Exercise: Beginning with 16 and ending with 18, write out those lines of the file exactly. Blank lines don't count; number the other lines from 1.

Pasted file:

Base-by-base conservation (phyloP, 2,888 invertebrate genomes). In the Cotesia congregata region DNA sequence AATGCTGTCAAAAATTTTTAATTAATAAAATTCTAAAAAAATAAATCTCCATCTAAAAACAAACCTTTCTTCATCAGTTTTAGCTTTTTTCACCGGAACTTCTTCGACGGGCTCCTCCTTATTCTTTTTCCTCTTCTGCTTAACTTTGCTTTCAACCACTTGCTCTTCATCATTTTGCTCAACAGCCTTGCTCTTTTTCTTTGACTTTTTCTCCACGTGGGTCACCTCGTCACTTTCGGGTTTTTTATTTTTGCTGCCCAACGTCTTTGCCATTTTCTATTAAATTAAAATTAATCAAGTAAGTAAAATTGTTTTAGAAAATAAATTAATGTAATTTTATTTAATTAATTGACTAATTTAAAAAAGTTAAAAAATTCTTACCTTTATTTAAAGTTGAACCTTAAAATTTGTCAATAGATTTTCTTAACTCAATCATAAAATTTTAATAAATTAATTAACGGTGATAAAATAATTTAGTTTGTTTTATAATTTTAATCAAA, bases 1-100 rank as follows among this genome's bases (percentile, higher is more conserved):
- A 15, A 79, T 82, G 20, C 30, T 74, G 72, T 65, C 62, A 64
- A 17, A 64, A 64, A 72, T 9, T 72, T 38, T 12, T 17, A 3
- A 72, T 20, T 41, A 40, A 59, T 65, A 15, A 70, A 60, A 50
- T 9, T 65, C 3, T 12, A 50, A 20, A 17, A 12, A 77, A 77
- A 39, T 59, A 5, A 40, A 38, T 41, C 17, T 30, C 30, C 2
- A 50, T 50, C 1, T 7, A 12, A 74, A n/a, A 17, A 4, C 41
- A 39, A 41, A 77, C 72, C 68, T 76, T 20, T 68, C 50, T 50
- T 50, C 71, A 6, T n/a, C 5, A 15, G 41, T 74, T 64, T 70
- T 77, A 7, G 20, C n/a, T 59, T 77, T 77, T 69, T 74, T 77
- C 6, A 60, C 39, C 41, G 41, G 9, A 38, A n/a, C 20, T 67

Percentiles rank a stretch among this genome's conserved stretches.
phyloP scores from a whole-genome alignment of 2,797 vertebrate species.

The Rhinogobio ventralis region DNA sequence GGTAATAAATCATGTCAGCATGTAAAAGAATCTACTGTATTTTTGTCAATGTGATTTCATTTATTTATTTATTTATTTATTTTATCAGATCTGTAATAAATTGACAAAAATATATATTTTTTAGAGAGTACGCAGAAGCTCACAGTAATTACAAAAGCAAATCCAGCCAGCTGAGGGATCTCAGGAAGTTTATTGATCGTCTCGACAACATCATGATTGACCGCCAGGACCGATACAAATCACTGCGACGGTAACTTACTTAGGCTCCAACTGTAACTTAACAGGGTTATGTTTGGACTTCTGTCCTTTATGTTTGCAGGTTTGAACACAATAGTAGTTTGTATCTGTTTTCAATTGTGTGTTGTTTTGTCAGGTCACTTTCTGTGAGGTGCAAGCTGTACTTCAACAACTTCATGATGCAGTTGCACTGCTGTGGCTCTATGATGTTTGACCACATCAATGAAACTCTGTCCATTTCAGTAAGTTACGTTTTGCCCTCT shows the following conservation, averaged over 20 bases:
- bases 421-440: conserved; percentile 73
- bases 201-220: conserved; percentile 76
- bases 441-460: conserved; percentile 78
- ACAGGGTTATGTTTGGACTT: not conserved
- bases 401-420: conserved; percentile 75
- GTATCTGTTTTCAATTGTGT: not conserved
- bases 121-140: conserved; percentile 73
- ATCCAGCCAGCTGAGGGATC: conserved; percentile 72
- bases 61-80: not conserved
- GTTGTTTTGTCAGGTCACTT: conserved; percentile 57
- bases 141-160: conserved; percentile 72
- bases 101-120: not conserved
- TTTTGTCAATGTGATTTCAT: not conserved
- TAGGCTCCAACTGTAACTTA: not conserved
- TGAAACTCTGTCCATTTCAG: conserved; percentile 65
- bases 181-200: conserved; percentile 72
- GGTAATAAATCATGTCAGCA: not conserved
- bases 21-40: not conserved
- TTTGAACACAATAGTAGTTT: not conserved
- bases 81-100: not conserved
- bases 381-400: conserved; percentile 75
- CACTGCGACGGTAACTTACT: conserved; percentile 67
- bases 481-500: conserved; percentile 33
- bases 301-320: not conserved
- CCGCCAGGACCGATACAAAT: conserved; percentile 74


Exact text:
- bases 201-220: conserved; percentile 76
- bases 441-460: conserved; percentile 78
- ACAGGGTTATGTTTGGACTT: not conserved